Aqueduct Inner Track Update

AQUEDUCT INNER TRACK WINTER BREAK PROGRESS REPORT

By Noel Michaels - OTB Learning Labs

Even though winter racing is the most low-profile time of the year on the New York racing calendar, there is still much for horseplayers to anticipate during the long cold winter months in the Big Apple.  Stakes racing might not be a big part of the New York racing scene at this time of the year, but that doesn't mean there is not a lot going on for bettors and handicappers who consider Aqueduct's inner track meet to be the meat-and-potatoes time of the year for avid horseplayers and hardcore handicappers.

Winter racing in New York is essentially a scaled-down but yet very bettable version of NYRA's five-day-a-week racing schedule without all the bells and whistles and turf racing. All sprints are run at 6 furlongs and under, and all route races are run around two turns, primarily at 1 mile, 1 mile & 70 yards, and 1 1/16th miles.

This season's inner track meet at Aqueduct has a good chance to be even better than in years past, at least in terms of purses and field sizes.  The Aqueduct casino is open for business and churning in the cash, and the new influx of money has already resulted in one purse increase at Aqueduct at the beginning of December, and another one on the way for the start of the New Year. All that extra cash has attracted plenty of new horsemen and horses, and should result in larger fields and better betting opportunities.

The Aqueduct meet moved to the inner track on Dec. 2, so that means there are already three weeks of the inner track meet in the books to help handicappers prepare for the rest of the meet. Aqueduct racing resumes on Wednesday, Dec. 28.

Aqueduct's upcoming December and January schedule is, as follows:

Upcoming Aqueduct Racing Schedule
Dec. 19-27                  - Closed, no racing
Dec. 28 (Weds.)            - Aqueduct re-opens
Jan. 1 (Sun.)                 - Interborough Hcp., Ladies Handicap
Jan. 7   (Sat.)                - Count Fleet, Busanda Stakes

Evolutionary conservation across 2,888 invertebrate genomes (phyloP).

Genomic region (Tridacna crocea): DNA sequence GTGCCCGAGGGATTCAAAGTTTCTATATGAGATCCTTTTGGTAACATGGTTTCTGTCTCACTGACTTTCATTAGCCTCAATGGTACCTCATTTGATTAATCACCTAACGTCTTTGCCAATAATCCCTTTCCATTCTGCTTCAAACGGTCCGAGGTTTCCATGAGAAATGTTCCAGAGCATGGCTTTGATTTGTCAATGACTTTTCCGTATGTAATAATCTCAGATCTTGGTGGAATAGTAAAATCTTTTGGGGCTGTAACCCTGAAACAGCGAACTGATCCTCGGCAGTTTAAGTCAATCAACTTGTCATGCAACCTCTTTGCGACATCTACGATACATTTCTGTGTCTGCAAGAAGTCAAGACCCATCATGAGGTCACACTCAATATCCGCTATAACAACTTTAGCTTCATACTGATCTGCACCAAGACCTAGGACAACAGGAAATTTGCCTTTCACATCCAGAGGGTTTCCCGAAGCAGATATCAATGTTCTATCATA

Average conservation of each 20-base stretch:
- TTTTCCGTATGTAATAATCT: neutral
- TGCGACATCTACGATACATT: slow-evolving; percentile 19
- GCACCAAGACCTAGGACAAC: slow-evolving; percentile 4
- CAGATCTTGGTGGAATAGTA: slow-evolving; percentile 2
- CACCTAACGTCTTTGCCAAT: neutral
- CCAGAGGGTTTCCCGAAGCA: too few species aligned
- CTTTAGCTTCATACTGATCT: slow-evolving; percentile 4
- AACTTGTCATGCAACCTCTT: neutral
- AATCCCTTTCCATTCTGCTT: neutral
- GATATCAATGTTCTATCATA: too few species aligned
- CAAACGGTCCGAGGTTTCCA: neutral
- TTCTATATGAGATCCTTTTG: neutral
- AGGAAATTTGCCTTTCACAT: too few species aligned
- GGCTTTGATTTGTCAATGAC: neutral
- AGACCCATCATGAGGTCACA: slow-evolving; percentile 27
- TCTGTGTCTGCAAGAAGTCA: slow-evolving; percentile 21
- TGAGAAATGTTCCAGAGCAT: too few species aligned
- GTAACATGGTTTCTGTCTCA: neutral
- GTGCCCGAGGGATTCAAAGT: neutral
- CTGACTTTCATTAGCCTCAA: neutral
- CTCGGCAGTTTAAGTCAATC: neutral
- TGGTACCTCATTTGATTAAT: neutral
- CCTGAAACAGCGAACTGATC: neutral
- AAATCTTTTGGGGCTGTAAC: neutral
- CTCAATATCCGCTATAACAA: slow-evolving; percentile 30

Jan. 14 (Sat.)                - Ruthless Stakes
Jan. 16 (Mon.)             - Open for Martin Luther King Holiday, Jimmy Winkfield Stakes
Jan. 18 (Weds.)            - Dark day
Jan. 25 (Weds.)            - Resumes regular Wednesday - Sunday schedule

Read on for some information from the first three weeks of the inner track meet that could be valuable in helping you get you through the next three months of racing at Aqueduct. When racing continues along in full swing after the winter break some will see it as a blessing, while others see it strictly as the continuation of a long cold winter in NY racing that becomes monotonous very quickly. The more you look into it, however, the more you will see that the Aqueduct inner track offers money-making opportunities for bettors just like anywhere else, and that the quality of racing is as good or better than the majority of the other wintertime signals.

 

RUNNING STYLES / TRACK BIASES
Aqueduct's inner track is renowned as a speed favoring and inside favoring racetrack that is susceptible to frequent trends and biases. Several racing days since the start of the inner track meet on Dec. 3 have shown at least some form of track bias, primarily in terms of running style, but also in terms of running paths. While biases subside at times, they are always a threat to return, especially in transitional winter weather or when the track is drying out. This time of year on the inner track is the prime time for New York handicappers to capitalize on the track biases that have existed at Aqueduct over the course of December, so always make yourself aware of what biases may have affected what days when reading the past performances of the horses when they come back to run in their next races.  Once you identify when track biases were in play and exactly what they were, you then will be able to apply what you know to the upcoming races and reap the benefits of the information you have at your disposal.